Getting exposure to innovation away from the public markets

Portfolio manager targets tech firms that have reached a crucial inflection point

Getting exposure to innovation away from the public markets

Tech stocks … the quickest route to riches and the driver of the recovery. From BNN to the most standard RRSP allocation, tech is as ubiquitous as an Apple presentation slide.

But not all investors want exposure only to the big-name players or a start-up helmed by a CEO whizzkid fresh out of school. There is another option and it comes when a firm hits what PenderFund calls the inflection point.

Maria Pacella, Senior VP, Private Equity and portfolio manager for PenderFund Capital Management manages the Pender Technology Inflection Fund, which focuses on mostly private companies that are between the product market fit and scalability stages. They have an idea, found a problem to solve, built and launched the product, and have some early traction to prove their value prop.

Pacella said the early traction could actually be sales revenue but it could also be a partnership. The fund aims to de-risk issues around whether there is actually a here-and-now market for the product, ensuring the company has actually built it.

“We get involved when the risk going forward is all about great execution - or helping that team build out the rest of the team to ensure great execution - to make the best product and find the right business model and scaling model on sales and marketing.”

The fund looks for firms that have launched at least one product commercially and focuses on the quality rather than the size of the revenue. Consulting revenue, for example, is probably not an indication that it will scale easily, while a relatively low $1 million in product revenue may have happened fast and shown that customers are clamouring for the offering.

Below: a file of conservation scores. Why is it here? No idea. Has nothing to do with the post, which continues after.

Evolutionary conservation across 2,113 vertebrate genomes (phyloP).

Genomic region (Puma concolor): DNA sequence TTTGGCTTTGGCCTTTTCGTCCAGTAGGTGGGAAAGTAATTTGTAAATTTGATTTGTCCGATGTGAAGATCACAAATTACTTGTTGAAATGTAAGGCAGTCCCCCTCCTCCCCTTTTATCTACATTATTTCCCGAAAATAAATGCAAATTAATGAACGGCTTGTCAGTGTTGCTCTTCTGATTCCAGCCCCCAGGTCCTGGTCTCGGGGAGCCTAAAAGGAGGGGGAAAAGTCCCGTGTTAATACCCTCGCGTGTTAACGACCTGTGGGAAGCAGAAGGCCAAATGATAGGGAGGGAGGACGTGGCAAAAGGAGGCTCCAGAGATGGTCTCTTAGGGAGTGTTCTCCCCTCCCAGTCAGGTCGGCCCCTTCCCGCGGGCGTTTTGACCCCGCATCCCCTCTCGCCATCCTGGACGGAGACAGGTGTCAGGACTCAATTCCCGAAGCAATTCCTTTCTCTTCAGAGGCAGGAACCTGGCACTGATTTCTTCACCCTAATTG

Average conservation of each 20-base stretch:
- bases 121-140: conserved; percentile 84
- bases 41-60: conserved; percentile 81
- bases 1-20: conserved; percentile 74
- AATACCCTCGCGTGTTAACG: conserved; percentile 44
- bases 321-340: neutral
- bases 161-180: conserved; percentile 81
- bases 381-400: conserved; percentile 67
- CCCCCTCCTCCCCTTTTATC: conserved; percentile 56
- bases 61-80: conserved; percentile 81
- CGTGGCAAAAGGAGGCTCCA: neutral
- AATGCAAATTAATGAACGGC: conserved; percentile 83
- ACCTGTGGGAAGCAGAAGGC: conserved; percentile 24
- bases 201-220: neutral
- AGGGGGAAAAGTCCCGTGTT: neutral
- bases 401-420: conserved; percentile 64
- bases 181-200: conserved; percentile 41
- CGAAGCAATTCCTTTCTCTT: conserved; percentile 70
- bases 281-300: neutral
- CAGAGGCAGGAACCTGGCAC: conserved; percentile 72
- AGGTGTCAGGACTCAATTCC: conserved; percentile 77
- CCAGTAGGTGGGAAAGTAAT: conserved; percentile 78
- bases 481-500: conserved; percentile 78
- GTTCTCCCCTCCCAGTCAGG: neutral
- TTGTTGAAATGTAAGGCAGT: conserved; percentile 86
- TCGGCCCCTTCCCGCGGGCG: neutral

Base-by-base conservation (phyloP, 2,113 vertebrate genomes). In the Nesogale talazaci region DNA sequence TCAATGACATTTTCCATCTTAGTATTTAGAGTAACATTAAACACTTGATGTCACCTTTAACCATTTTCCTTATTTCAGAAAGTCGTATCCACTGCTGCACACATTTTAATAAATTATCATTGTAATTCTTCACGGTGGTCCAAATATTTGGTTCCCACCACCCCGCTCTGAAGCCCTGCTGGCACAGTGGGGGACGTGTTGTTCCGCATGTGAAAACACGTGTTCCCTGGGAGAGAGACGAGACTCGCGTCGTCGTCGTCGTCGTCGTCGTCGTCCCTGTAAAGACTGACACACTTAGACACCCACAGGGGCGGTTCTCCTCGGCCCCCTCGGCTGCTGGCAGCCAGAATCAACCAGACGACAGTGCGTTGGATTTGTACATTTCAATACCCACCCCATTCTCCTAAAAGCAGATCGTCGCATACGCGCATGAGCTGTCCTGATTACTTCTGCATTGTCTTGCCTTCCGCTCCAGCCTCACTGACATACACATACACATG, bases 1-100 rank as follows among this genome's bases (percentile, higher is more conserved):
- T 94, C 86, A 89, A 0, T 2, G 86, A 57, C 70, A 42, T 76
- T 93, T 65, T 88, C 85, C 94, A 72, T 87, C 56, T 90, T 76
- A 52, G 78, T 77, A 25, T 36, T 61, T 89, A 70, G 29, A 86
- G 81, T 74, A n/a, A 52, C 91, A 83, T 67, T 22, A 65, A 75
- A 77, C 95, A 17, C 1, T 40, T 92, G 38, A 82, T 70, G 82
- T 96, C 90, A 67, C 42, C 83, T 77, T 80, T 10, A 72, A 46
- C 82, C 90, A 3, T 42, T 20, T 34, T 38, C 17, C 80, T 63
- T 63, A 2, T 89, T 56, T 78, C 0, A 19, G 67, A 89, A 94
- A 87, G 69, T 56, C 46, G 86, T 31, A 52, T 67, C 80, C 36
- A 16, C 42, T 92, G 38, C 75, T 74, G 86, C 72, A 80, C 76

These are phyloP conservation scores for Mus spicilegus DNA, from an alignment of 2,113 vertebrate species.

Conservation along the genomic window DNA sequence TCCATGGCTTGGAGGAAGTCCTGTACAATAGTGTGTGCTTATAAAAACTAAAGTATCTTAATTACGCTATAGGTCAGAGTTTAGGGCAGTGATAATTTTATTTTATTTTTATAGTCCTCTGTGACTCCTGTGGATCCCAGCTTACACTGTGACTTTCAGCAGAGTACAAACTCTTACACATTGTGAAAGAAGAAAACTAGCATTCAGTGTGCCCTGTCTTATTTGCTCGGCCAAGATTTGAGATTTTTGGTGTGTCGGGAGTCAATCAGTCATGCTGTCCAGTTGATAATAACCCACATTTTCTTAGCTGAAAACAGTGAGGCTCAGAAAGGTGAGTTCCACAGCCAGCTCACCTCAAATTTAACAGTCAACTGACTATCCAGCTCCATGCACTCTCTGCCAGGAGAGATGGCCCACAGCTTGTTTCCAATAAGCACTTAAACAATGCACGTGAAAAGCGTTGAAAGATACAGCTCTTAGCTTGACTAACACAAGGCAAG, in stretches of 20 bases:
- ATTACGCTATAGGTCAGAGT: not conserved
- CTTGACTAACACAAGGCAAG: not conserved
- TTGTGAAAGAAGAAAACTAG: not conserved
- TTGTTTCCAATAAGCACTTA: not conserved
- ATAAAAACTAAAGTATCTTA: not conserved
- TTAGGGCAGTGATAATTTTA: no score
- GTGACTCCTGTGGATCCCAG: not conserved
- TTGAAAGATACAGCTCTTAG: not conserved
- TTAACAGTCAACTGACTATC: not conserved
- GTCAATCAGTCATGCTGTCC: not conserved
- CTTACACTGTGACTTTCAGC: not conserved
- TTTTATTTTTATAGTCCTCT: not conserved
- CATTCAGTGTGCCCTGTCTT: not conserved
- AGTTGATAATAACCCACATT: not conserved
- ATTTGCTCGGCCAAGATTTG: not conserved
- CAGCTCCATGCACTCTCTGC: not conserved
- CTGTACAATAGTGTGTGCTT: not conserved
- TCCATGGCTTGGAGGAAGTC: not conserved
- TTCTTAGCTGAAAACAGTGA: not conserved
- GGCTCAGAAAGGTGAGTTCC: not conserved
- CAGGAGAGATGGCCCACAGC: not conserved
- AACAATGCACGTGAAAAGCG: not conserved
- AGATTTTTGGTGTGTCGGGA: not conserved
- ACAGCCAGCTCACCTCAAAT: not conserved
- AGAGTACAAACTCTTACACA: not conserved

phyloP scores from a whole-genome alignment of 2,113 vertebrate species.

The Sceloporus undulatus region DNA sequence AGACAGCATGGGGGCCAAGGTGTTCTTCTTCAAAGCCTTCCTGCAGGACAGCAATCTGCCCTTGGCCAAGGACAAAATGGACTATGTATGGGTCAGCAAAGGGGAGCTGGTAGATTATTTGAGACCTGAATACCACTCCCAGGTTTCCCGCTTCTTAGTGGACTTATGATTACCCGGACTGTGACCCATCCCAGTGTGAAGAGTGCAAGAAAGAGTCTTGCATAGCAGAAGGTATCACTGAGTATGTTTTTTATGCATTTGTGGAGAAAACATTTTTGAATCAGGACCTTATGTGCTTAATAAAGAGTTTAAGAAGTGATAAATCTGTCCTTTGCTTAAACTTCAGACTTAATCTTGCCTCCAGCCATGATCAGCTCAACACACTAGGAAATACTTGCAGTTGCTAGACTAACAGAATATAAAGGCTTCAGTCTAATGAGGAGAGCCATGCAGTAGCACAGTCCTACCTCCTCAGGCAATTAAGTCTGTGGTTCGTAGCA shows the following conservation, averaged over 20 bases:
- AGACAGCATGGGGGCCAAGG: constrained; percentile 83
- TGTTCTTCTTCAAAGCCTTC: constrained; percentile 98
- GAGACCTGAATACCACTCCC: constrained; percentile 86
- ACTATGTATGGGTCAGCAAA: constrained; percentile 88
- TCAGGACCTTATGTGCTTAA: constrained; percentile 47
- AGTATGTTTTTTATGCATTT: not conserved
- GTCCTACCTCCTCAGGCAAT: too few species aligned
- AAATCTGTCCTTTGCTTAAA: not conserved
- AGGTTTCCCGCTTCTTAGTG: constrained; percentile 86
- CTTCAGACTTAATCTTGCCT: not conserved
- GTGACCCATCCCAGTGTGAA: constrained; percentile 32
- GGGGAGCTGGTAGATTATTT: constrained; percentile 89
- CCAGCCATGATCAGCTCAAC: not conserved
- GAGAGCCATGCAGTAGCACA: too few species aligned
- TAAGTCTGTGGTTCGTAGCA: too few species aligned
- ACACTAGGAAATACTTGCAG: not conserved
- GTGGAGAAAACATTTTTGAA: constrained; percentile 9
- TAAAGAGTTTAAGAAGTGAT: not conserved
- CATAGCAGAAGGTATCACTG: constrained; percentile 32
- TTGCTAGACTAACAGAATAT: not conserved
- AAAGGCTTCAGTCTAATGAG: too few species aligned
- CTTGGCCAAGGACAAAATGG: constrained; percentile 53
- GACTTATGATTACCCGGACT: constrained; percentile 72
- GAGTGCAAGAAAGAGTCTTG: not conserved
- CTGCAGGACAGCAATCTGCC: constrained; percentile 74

Pacella’s background and experience, like Pender’s, has mostly been in the B2B enterprise solution area, whether it's software or hardware, and the fund has a distinct data thesis as well as a leaning towards digitizing old-school industries within health and industrial tech.

In a tech-crazy world, she believes the fund offers the investor distinct advantages.

She said: “What we offer is something that's generally uncorrelated to public markets. It's great to see what's going on, but as quickly as it goes up, it can go down. And while you can get exposure to those big names directly yourself, you don't need a fund manager like ourselves to do that for you.

What we offer is exposure to companies that the average investor wouldn't otherwise see. It could be that one of these could be the next Google or Amazon. It’s going to be a low ratio of those that make it to that unicorn status, but some can.”

Pacella said most companies within the tech world exit at closer to $100 million before they get really big. But as long as those companies are capital efficient, and Pender invests at a good valuation, good returns can be made.

She said: “The IPO listing window opens and closes sporadically, and is more closed than open for smaller tech companies. So those tech companies will just stay private and get acquired, and all of those gains go to funds like ours. The average investor wouldn't have direct access to those names.”

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